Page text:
While there are other worthwhile books about Enescu, I especially like Malcolm’s simple narrative, which traces a central theme of contrasts among Enescu’s life, his music and the public’s perception of it – contrasts which run parallel to the counterpoint in Enescu’s music. Although born into a middle-class family, enthusiastically embraced by the Romanian royal family and later married to an aristocrat, unbelievably Enescu died in impoverished circumstances. In spite of two turbulent World Wars and his own personal crises, Enescu’s music is often calm and clear. Despite the free-flowing and seemingly improvisational spirit of his music, Enescu meticulously labored at his compositions (with an ink pen and scraping knife), and, typically dissatisfied, would continue editing some of his major works for several years.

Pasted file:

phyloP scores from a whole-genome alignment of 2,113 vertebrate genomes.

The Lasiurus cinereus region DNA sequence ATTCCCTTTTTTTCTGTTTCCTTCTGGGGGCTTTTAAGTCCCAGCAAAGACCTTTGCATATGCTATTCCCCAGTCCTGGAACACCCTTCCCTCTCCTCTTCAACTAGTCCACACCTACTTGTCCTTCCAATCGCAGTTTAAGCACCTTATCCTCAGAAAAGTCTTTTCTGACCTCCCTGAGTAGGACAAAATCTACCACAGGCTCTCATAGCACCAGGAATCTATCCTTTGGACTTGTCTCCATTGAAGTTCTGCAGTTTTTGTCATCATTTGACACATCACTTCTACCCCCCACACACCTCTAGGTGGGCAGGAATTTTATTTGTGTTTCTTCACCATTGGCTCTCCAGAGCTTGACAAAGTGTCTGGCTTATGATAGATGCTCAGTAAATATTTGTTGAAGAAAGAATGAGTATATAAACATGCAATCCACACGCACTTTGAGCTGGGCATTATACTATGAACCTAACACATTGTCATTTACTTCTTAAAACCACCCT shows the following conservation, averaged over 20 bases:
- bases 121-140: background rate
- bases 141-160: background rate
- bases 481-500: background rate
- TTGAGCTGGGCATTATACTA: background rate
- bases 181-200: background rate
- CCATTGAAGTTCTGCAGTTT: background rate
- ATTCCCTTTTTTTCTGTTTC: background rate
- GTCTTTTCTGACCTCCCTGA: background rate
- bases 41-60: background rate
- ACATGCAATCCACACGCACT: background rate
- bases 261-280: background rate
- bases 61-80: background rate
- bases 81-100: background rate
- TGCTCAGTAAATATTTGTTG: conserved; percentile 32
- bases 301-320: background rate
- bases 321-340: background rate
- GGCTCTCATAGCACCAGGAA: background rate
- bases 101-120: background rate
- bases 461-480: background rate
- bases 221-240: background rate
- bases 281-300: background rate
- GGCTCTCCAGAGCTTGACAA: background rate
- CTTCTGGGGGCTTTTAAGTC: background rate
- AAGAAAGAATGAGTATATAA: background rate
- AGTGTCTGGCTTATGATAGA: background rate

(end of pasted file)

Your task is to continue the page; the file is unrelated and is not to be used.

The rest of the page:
Enescu’s innate perfectionism was most likely aggravated by public audiences and music critics who did not appreciate (or understand) his development of polyphony and heterophony, particularly in his early adult compositions. As Malcolm illustrates with three compositions that Enescu consecutively performed in 1909, one was perceived as ‘too modern’, another was criticized as ‘a regression which did not make any step towards a more modern style’, and yet another received a ‘hostile reception’ owing to its seemingly inadequate classical style. Subsequently, 1910 was an aberrant year for Enescu as he did not write any new compositions. Yet he persevered and shortly thereafter became an established musical figure both abroad and at home.